Ahh, Seattle is a city I hold near and dear to my heart, in part due to its rather calamitous history. It got off to a rather wobbly start when the Denny Party first hit these shores in 1851. They were called the Denny Party because they stopped at Denny’s restaurants all along the Oregon Trail. Alright, that’s not entirely true; they never would have survived. They were led by a chap named Arthur Denny and when they first reached the Pacific Northwest it was raining, surprisingly enough. They scouted around and found lots of wide open space out on Alki Point in West Seattle so set up camp there, rather ambitiously naming their new settlement New York, perhaps because it worked so well on the other coast they thought they should give it a try over here. It was subsequently renamed New York Alki (Alki means ‘by and by’ or ‘eventually’ in the local Chinook jargon). Whatever they called it, Alki was the original birthplace of Seattle.
That first winter came and storms huffed and puffed and blew the town down. They rebuilt, repeatedly, but come springtime many of those early settlers decided to abandon Alki for the more enticing mudflats across Elliot Bay where Pioneer Square is today. They called their new town Duwamps in honour of the local Duwamish people and for a while, Duwamps and New York Alki went head to head in a battle for dominance in the area. Duwamps eventually reigned supreme and New York Alki was abandoned.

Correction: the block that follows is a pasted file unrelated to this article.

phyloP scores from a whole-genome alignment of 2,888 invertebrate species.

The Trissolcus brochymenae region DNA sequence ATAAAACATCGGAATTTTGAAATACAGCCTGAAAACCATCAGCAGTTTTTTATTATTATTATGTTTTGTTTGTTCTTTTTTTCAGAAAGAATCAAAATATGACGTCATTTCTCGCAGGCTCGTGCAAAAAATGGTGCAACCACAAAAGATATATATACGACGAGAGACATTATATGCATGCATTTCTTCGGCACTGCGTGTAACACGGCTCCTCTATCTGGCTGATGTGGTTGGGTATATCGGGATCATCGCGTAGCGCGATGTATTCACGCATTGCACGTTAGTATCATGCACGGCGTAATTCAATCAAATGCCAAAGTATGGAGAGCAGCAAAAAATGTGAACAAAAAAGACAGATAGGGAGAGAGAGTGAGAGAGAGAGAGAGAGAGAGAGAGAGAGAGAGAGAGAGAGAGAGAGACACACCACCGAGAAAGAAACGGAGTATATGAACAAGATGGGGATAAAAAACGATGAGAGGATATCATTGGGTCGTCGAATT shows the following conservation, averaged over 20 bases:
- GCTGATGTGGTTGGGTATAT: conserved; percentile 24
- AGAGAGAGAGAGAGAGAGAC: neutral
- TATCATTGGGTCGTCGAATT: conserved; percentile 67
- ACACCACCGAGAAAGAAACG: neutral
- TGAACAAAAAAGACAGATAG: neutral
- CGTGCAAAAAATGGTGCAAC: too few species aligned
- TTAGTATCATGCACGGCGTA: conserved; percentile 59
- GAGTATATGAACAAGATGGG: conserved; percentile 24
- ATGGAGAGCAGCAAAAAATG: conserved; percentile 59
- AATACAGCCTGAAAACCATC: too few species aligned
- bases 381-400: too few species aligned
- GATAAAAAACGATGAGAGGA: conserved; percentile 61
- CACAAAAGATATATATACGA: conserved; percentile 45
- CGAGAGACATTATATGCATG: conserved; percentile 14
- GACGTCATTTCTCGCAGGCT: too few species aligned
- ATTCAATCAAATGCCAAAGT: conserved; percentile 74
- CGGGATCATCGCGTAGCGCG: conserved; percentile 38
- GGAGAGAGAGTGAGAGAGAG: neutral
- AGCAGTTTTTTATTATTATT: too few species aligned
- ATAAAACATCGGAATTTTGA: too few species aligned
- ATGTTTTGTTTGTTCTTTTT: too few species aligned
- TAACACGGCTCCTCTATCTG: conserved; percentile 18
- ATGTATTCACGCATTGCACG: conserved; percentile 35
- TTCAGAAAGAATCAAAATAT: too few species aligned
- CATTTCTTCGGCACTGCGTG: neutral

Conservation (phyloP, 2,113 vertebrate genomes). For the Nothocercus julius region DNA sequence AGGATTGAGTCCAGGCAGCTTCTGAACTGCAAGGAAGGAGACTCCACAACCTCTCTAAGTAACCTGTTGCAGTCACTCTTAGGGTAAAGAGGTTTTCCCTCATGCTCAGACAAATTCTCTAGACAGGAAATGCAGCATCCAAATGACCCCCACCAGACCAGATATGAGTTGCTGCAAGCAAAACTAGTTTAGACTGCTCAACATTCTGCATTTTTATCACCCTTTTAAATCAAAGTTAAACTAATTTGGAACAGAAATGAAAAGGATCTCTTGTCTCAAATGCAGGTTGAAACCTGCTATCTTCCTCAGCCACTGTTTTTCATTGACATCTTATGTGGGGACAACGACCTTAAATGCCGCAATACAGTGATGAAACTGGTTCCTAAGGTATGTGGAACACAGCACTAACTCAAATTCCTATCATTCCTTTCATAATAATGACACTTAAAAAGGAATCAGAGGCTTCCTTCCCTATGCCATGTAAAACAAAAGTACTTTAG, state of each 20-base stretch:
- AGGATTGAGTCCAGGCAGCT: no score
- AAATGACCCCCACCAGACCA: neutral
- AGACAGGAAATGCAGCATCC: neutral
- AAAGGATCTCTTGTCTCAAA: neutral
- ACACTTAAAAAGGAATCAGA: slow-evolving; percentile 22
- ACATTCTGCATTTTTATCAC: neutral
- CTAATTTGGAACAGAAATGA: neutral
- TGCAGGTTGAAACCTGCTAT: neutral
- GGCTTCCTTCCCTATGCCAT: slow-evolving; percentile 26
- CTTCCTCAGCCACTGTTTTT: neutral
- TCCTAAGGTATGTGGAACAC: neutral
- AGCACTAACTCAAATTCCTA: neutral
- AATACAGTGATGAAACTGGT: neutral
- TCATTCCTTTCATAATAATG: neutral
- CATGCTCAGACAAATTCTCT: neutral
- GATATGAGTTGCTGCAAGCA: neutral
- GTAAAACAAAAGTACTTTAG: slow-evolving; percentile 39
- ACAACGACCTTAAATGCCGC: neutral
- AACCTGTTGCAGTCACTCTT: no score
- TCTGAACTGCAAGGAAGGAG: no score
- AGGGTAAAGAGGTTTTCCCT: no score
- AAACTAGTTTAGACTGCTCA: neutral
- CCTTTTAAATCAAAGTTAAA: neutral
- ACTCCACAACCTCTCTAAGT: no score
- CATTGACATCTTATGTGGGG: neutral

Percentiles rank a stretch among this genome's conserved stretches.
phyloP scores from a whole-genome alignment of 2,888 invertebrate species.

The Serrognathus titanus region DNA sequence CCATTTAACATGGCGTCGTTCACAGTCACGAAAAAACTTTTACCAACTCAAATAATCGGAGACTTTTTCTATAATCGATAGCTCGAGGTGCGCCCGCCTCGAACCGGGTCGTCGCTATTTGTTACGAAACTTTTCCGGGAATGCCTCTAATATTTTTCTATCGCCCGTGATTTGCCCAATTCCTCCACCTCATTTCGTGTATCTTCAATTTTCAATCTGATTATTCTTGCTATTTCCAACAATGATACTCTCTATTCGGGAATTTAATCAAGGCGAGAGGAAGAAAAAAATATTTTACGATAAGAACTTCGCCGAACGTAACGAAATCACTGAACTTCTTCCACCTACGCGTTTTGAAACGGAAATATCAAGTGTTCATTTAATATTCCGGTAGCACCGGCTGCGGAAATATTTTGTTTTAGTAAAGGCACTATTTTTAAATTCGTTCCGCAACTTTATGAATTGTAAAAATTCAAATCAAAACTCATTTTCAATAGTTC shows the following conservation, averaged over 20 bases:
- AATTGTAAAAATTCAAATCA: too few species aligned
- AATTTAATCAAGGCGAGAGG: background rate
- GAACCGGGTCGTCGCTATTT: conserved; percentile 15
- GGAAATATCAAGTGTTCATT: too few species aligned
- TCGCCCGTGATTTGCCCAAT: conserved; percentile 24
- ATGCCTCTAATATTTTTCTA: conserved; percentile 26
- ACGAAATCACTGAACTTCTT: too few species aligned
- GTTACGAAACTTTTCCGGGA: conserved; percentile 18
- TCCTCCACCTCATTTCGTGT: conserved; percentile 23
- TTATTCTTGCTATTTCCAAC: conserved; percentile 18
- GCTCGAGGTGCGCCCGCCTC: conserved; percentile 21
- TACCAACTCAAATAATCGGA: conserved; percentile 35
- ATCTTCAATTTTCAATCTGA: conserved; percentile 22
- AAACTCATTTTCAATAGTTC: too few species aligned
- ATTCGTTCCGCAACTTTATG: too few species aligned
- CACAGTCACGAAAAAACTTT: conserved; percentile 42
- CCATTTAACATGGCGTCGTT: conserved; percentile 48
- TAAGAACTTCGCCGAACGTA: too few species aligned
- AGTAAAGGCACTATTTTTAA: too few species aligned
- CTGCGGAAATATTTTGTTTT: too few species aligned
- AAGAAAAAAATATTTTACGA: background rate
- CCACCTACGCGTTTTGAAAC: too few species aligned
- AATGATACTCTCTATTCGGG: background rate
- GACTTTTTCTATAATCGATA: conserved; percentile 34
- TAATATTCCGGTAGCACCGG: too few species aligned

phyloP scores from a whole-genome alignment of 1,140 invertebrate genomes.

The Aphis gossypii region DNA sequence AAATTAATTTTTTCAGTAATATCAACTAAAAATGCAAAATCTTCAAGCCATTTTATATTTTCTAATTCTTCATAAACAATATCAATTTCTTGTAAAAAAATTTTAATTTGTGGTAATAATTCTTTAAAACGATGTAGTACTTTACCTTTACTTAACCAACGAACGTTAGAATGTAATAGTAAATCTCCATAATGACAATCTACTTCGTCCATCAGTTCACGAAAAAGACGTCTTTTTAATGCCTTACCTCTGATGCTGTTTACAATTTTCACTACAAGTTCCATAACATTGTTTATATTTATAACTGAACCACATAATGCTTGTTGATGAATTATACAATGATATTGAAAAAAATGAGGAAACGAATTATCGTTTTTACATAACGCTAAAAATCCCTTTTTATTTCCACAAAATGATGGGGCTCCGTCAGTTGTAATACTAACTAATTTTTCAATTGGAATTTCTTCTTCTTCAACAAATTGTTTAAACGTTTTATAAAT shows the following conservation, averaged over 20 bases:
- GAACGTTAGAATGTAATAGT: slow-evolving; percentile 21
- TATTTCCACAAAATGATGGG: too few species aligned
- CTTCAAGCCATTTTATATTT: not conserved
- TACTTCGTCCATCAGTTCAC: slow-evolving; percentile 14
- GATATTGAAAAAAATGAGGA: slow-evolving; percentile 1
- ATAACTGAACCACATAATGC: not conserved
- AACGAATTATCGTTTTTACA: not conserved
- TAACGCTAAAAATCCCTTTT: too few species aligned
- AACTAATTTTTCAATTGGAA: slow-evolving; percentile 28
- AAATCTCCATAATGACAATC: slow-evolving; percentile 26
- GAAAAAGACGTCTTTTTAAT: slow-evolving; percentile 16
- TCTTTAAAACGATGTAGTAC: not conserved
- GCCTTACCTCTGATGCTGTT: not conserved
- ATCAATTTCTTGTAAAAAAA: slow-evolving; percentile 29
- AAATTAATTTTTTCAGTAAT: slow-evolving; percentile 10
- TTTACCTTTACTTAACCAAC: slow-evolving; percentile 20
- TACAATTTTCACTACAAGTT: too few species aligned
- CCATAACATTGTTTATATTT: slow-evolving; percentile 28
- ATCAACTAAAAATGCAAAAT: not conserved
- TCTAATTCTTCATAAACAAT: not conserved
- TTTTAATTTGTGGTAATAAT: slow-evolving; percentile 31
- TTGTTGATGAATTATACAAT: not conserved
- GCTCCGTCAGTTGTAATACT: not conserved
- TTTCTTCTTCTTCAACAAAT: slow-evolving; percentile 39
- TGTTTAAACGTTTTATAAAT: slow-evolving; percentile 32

Meanwhile, a man named Doctor David Swinson “Doc” Maynard arrived from Cleveland and unsurprisingly raised his eyebrows at the choice of name. He was no fool; he knew all too well that Duwamps would be a hard sell to folks back east looking for somewhere to settle. He convinced the good citizens of Duwamps to rename their settlement after the chief of the local Duwamish and Suquamish peoples. The chief’s name was pronounced “Se-Alth” but Seattle proved easier to say and the rest, as they say, was history.
Out on Alki you can still see an echo of its past with a diminutive Statue of Liberty looming large in front of the iconic Space Needle across the bay.